Cam Newton Still Has One Major Problem
In the National Football League, you don’t win a Most Valuable Player award and lead your team to a conference championship in the same year without talent and confidence. And as we learned in 2015, there may not be a more confident and talented player in the league than Carolina Panthers quarterback Cam Newton. In his fifth season, Newton took the NFL by storm.
While he has always been a threat to make plays with his feet, 2015 marked the first time in Newton’s career that he showed the ability to consistently pick teams apart with his arm from within the pocket. The 2010 Heisman Trophy winner threw for 3,837 yards, 35 touchdowns, and 10 interceptions, and put up another 636 yards and 10 touchdowns on the ground. More importantly, though, he led the Panthers to a 15-1 regular season record and the second NFC title in franchise history.
What sets Newton apart from the other great quarterbacks (both past and present) is that he plays the position with a swagger that more closely resembles an NBA superstar than an NFL quarterback. Before you say there’s a racial component there, first consider the fact that Newton is simply more exuberant than most of his peers. He’s the Russell Westbrook to Peyton Manning’s Kevin Durant. This is unmistakably evident every time the 2011 NFL Offensive Rookie of the Year reaches the end zone, as well as any time the former Auburn Tiger conducts an interview with the media.
In case you’re one of the few people who missed it, Newton’s end zone dances have become borderline legendary, and you can count on at least one headline-capturing quote in every one of his interviews. As a direct result of his brash antics, Newton has also developed into one of the biggest love-him-or-hate-him athletes in all of professional sports. There are the football traditionalists who aren’t particularly fond of his flashiness, and there is the crowd of people who love his energy, conviction, and the polarizing persona he displays when talking to the media.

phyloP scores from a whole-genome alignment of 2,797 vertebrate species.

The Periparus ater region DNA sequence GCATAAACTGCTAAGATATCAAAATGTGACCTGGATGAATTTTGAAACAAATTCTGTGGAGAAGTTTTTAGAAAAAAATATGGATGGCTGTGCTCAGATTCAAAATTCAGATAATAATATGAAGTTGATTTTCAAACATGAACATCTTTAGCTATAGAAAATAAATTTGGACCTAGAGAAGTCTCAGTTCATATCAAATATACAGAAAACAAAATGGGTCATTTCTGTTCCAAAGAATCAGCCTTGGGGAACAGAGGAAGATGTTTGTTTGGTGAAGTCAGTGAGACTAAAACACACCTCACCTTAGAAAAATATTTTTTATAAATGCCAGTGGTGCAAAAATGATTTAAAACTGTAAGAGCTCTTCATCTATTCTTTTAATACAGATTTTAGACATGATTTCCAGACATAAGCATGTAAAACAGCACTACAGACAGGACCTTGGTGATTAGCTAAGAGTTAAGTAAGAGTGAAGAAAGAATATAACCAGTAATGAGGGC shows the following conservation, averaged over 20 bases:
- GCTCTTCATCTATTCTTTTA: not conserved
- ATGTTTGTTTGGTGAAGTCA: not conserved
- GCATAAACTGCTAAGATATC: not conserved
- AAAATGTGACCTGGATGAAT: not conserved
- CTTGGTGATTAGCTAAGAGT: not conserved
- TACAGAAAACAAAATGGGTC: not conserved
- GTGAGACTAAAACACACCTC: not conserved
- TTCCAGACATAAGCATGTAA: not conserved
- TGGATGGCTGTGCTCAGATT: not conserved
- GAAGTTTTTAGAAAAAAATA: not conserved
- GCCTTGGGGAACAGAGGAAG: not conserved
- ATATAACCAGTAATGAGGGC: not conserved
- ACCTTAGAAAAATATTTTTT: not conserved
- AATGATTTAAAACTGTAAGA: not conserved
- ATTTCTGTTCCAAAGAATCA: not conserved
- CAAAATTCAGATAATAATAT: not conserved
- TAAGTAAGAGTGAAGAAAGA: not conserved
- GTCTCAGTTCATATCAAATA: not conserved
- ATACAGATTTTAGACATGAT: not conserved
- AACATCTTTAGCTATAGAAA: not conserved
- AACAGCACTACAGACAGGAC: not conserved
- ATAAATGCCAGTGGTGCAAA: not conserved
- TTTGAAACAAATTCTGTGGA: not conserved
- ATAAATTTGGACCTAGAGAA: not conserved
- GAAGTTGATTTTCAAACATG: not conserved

Knowing this, it should come as no surprise that Newton was far and away the most visible and widely discussed player on either Super Bowl 50 roster during the two weeks leading up to the game. It is also no secret that Newton loves being in the spotlight. He embraced being the media darling of Super Bowl 50, putting on a show any time a camera or microphone was within speaking distance.
Let’s not forget, Newton is the same player who said he wanted to become a global icon before he ever played a down in the NFL. When things didn’t go as planned for Newton and his Carolina teammates during their 24-10 loss to the Denver Broncos in Super Bowl 50, the recently crowned 2015 NFL MVP showed that he clearly still has a lot of growing up to do.
Newton’s actions at the Panthers’ post-Super Bowl press conference are getting most of the attention, but in our eyes, there are other, more alarming, issues at hand. While he probably should have stayed at the press conference and acted like a grown man, we can forgive him for not wanting to sit within earshot of Denver cornerback Chris Harris Jr. spouting off to reporters about the Broncos’ defensive game plan revolving around forcing Newton to beat them with his arm.
It’s important to point out that when his press conference opened, Newton was just minutes removed from playing one of the worst games of his career in the biggest night of his career. He was fuming — and rightfully so. And in Newton’s defense, he did take the time to meet and congratulate his counterpart, Broncos quarterback Peyton Manning, at midfield at the conclusion of the game — something that Manning himself failed to do when his Indianapolis Colts team lost to Drew Brees and the New Orleans Saints in Super Bowl XLIV.